OK, I have to admit it. My blog yesterday about the just released paper called “Transforming the Response Enterprise” ended up a little short on analysis and related opinion. Earlier in the evening Kim Stephens asked me how I was coming along in writing my blog article on the need to define and demonstrate operational benefits discussed in the paper. Oops, forgot all about it. So, I plastered up my stream of consciousness in play at the time. Re-reading it this morning, I see that I did not complete my assignment. Sorry teach (@Kim26Stephens). Please accept my addendum and raise my SMEM grade.
The authors, Wardell III and Su challenged those in the social media and emergency response communities to “Demonstrate the value of integrating social media into operations by capturing improvements in the speed and effectiveness of response.” They go on to suggest “One area where these improvements can potentially be seen most clearly is in realtime disaster relief routing and logistics decision-making.”
“Demonstrate the value…by capturing improvements in the speed and effectiveness of response.” Hmmm….. I get the “speed part”. It is already a game changer for us. There are lots of examples out there about lightning fast dissemination of information, like the poor guy in Pakistan who unwittingly tweeted the ongoing super-secret raid that killed Osama bin Laden. You can’t get much faster than that. But, the authors correctly note the need to document how this speed helps the Incident Commander standing on the street or the Emergency Manager sitting in the emergency operations center (EOC)
In the earliest stages of a large emergency, speed can be friend and foe. The bigger the problem, the more deliberate and careful an Incident Commander needs to be in setting up ICS and safely deploying resources. One aspect where speed is an unequivocal plus in is in gaining situational awareness (size up). The ability to quickly survey real-time data from observers, victims and spontaneous volunteers can be invaluable to an incident commander/management team. But, how do you quantify this to make the case for social media adoption? Will collecting and measuring metrics motivate ICS types in the trenches who can’t be bothered with details? I’m guessin’ not.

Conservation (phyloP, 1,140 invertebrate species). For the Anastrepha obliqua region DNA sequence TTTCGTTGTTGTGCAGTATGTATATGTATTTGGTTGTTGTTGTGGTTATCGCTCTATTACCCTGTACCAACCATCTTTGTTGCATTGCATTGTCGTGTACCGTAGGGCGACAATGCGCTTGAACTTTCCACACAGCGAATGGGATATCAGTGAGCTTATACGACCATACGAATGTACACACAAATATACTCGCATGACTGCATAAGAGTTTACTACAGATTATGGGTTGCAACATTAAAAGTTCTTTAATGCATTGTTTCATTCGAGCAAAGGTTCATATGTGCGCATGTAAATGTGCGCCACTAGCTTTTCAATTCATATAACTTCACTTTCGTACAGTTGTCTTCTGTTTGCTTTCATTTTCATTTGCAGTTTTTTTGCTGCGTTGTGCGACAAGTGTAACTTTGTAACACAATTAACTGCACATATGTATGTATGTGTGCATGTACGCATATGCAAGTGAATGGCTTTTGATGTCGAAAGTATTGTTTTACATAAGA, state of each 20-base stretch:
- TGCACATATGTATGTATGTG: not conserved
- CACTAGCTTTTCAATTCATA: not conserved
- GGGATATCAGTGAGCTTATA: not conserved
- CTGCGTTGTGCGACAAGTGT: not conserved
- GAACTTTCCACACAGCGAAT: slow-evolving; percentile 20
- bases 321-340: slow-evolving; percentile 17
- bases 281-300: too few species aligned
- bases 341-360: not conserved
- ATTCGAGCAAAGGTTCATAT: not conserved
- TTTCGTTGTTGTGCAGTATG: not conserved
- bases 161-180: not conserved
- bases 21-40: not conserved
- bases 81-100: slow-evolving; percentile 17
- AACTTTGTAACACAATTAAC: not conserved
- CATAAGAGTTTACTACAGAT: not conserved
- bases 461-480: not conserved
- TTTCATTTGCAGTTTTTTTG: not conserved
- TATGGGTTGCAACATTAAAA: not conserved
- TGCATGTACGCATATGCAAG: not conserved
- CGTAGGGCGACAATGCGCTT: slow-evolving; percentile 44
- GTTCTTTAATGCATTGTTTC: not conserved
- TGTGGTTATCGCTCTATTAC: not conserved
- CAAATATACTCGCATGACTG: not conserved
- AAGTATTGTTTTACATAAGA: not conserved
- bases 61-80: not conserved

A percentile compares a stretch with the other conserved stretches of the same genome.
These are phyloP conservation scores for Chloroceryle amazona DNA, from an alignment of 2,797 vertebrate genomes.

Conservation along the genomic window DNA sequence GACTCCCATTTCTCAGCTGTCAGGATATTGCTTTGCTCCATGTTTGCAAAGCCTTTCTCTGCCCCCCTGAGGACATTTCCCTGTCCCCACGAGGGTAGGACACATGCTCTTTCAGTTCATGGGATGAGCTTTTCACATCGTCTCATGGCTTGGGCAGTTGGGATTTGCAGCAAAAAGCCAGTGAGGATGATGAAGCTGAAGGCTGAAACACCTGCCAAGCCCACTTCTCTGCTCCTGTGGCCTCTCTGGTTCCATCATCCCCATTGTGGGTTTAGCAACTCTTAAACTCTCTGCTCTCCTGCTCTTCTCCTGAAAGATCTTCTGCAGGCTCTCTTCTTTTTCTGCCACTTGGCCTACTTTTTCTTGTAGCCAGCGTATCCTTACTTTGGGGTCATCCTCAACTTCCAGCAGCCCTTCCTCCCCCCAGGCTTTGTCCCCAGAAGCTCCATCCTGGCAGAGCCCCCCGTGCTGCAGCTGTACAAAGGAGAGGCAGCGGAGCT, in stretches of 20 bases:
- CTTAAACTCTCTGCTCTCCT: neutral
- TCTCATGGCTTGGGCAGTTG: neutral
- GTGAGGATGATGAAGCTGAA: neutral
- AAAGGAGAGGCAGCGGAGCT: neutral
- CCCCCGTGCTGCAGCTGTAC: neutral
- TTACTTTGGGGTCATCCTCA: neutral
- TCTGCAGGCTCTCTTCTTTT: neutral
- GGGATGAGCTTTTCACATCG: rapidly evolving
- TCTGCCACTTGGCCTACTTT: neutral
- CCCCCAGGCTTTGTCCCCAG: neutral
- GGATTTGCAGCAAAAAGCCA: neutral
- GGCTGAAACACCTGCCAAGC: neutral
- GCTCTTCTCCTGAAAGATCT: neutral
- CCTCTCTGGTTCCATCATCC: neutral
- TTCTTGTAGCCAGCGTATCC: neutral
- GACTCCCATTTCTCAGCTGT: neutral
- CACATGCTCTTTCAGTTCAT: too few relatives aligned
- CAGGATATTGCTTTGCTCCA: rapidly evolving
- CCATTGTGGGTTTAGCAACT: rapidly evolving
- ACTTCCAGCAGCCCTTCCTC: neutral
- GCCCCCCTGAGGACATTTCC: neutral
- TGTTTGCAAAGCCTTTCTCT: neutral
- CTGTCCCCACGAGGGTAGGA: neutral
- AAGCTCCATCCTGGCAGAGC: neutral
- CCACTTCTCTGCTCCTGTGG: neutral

So, what will motivate? Don’t give us charts and graphs. Tell us the stories of how SM was creatively used to quickly size up a crisis, facilitating rapid deployment of resources where they are most needed. Tell us how those most vulnerable took actions based on SM alerts and instruction that saved their lives BEFORE the disaster. Better yet, don’t just tell us. SHOW US! Video and photos richly communicate information in ways that cannot be replicated by the written word or graphs alone. We need to create a visceral response if we want to get buy in.
“One area where these improvements can potentially be seen most clearly is in realtime disaster relief routing and logistics decision-making.” Hmmm… This approach works if you want to simply measure how equipment and supplies are moved more efficiently using SM. Pretty clinical… But, equally as important, especially if we are trying to get the buy in from non-adopters is assessing SM’s ability in supporting societal needs in crisis; facilitating creation of ad hoc community support structures, post- traumatic stress coping mechanisms, and the ease and speed of providing accurate and socially relevant information that conveys the agency’s concerns for the citizens are key areas that perhaps should be focused on initially.
Again, I believe we should be placing a ton of emphasis on the societal elements impacted by using SM in crisis. Do the clinical research, then package it the right way. Pretend I’m in kindergarten. Tell me a story. Show me pictures. Make me feel safe. Then, let me take a nap.